TOPEKA, Kan. – Adoption and foster care organizations contracting with Kansas welfare officials would be allowed to refuse placements to gay and lesbian couples based on religious beliefs under a bill that has passed the Senate.
The bill that passed Thursday on a 28-12 vote now heads to the House, where nearly identical legislation has also been introduced, The Kansas City Star reported .
"It's sick discrimination. And these are people who can love and adopt children and are doing so. So to say it is not discriminatory, I beg to differ," said Sen. Barbara Bollier, R-Mission Hills.
Opponents also expressed fear that the bill could result in fewer adoptions. In other parts of the country, the American Civil Liberties Union has taken adoption agencies to court over similar policies. ACLU of Kansas says it would be willing to do so as well.
But supporters of the bill said it is needed to attract more organizations to help in adoptions. The bill would simply put existing practice into law, supporters said.
Some senators took offense with Bollier's comments and saw them as an attack on Catholicism, which opposes same-sex marriage. Senate President Susan Wagle, R-Wichita, said the legislation would protect Catholic Charities and other religiously affiliated groups.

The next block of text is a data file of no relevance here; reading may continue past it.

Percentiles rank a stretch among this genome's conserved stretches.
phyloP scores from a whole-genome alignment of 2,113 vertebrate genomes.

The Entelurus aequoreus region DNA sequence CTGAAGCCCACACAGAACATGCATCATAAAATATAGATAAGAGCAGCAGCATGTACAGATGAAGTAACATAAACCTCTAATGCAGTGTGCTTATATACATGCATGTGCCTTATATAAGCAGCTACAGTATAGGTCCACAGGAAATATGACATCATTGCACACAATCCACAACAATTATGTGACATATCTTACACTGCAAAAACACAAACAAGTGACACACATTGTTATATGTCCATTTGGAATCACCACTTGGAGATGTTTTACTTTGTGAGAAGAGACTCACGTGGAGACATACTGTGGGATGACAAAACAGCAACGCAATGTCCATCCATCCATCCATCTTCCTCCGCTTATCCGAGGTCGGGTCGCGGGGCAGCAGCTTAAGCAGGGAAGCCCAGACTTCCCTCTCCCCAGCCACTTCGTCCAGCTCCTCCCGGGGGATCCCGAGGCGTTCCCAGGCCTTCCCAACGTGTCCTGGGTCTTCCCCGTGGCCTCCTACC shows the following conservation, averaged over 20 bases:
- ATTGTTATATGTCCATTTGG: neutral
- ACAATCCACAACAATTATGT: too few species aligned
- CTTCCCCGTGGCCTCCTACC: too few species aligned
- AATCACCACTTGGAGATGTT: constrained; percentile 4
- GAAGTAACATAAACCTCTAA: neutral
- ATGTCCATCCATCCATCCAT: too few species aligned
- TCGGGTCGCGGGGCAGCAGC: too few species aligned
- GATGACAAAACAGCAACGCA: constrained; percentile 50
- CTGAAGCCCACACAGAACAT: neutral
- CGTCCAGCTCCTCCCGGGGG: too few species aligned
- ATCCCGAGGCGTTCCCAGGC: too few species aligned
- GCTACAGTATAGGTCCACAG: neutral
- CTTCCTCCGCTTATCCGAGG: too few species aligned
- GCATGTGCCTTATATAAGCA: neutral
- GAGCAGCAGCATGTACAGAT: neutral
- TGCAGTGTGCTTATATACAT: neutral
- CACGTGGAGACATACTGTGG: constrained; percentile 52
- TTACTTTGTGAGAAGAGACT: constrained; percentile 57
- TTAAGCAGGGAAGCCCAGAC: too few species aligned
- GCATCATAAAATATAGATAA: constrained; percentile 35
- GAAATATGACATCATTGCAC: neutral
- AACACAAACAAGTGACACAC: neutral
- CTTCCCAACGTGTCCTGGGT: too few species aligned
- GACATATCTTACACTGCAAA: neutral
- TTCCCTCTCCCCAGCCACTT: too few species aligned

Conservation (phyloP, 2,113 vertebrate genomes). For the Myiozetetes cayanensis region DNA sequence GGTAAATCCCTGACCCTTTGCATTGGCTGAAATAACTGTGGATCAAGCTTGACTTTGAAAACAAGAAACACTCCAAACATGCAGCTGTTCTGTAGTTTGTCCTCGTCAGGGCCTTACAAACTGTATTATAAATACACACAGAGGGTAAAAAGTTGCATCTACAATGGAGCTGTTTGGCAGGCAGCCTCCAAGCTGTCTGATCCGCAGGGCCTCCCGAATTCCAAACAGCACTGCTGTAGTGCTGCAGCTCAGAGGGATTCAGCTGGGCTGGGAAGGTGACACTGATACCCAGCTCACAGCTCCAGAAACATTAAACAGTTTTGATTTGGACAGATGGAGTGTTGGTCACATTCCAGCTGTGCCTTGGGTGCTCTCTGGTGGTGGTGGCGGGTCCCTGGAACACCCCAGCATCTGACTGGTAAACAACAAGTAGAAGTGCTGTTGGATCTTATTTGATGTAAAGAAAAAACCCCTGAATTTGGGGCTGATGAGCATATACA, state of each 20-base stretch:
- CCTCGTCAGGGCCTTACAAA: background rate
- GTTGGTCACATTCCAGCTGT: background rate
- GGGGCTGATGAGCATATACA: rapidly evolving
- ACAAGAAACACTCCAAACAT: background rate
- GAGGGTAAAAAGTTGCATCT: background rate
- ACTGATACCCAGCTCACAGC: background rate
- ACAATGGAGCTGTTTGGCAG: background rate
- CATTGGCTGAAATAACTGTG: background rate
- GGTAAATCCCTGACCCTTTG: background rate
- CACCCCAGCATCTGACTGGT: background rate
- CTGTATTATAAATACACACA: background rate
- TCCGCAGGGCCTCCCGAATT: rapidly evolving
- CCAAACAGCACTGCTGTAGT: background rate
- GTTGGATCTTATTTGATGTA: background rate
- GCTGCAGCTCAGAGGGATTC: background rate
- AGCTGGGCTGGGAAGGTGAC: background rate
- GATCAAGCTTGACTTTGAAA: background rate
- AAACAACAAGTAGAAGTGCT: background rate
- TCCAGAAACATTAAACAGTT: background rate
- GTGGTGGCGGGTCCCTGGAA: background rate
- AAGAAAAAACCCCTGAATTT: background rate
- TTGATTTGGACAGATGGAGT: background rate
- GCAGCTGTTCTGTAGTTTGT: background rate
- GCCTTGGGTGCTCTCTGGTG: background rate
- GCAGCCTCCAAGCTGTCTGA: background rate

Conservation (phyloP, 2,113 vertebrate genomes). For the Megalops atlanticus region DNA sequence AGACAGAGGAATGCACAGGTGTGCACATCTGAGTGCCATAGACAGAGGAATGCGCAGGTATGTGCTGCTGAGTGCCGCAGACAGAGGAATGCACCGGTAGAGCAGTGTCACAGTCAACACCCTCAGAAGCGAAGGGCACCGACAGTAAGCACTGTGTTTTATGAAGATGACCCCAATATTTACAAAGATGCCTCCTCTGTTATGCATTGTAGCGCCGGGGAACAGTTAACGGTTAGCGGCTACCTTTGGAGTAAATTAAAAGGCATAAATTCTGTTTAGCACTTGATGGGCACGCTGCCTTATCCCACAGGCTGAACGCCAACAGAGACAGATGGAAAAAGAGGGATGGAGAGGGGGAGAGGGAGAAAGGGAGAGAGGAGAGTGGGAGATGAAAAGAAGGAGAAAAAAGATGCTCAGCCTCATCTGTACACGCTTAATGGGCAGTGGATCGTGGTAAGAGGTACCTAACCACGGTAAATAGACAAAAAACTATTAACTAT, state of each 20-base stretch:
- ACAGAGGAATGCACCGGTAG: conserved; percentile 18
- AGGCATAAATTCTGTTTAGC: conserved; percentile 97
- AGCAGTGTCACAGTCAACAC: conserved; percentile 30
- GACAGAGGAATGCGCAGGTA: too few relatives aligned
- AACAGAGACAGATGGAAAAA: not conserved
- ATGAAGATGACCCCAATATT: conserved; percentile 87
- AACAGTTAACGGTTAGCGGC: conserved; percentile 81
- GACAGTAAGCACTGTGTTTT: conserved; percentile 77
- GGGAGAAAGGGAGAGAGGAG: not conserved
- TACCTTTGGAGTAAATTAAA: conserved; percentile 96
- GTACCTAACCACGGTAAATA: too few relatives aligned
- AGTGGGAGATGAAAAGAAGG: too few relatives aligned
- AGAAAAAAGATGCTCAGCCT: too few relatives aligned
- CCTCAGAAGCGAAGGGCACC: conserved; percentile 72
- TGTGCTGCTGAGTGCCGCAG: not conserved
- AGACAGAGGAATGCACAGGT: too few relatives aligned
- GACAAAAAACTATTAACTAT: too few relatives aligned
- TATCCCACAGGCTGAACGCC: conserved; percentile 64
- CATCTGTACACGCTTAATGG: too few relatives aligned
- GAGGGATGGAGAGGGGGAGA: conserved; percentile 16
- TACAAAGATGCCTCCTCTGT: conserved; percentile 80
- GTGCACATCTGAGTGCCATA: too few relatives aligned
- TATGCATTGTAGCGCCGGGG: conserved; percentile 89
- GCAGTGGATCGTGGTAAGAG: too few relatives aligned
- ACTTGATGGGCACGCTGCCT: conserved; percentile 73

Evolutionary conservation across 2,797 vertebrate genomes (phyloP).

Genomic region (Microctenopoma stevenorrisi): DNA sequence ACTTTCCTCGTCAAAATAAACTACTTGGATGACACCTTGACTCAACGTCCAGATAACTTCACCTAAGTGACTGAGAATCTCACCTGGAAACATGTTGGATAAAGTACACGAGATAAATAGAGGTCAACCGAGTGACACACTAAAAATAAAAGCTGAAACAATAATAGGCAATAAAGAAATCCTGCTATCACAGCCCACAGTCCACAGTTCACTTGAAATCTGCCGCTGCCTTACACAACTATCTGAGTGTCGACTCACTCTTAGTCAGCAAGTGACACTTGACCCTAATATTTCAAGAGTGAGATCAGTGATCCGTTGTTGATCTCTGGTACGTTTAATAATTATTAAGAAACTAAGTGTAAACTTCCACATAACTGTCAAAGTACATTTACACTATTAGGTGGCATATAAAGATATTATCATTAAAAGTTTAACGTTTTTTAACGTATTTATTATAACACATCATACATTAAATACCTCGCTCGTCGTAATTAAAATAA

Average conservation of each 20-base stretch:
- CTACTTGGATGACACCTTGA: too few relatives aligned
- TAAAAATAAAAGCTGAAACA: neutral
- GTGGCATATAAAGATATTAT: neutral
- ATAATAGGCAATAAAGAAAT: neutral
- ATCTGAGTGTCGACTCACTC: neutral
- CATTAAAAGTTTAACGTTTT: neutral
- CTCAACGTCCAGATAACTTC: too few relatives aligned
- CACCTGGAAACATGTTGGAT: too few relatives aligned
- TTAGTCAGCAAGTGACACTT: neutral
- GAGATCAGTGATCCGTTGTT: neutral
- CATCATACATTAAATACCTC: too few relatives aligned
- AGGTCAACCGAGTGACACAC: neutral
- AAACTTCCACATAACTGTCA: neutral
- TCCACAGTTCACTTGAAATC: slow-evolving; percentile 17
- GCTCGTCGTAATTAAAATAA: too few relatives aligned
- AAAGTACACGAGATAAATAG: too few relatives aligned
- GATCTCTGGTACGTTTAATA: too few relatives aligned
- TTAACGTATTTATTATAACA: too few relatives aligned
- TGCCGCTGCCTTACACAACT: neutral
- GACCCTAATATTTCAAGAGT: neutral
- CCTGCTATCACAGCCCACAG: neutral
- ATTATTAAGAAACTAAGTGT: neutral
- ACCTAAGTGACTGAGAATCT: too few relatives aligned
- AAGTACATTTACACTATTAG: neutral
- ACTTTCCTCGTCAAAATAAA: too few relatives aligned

"It is not a discriminatory bill. This is the right thing to do," Wagle said.
The legislation would prohibit Kansas Department for Children and Families and other parts of state government from denying contracts to agencies that refuse placements on religious grounds. Agencies also could not be denied licenses because of a refusal to make placements.
The legislation would not apply to DCF's case management contractors, KVC and St. Francis Community Services. That allows DCF to require its case management contractors to place with LGBT couples.
A different version of the bill would have exempted only the current case management contractors. The bill the Senate passed would apply the exemption to future contractors as well.
DCF supports the bill. It has said that passing the bill provides an opportunity for some organizations that have had concerns in the past to work with the state. DCF Secretary Gina Meier-Hummel has also promised that the agency will not discriminate. But some senators indicated they were disappointed in Meier-Hummel's support of the bill.
"Many same-sex families have not had the same freedom of what someone termed traditional families because they haven't been allowed to be foster parents in some cases. There are some inequities in the system," said Sen. Lynn Rogers, D-Wichita.
Information from: The Kansas City Star, http://www.kcstar.com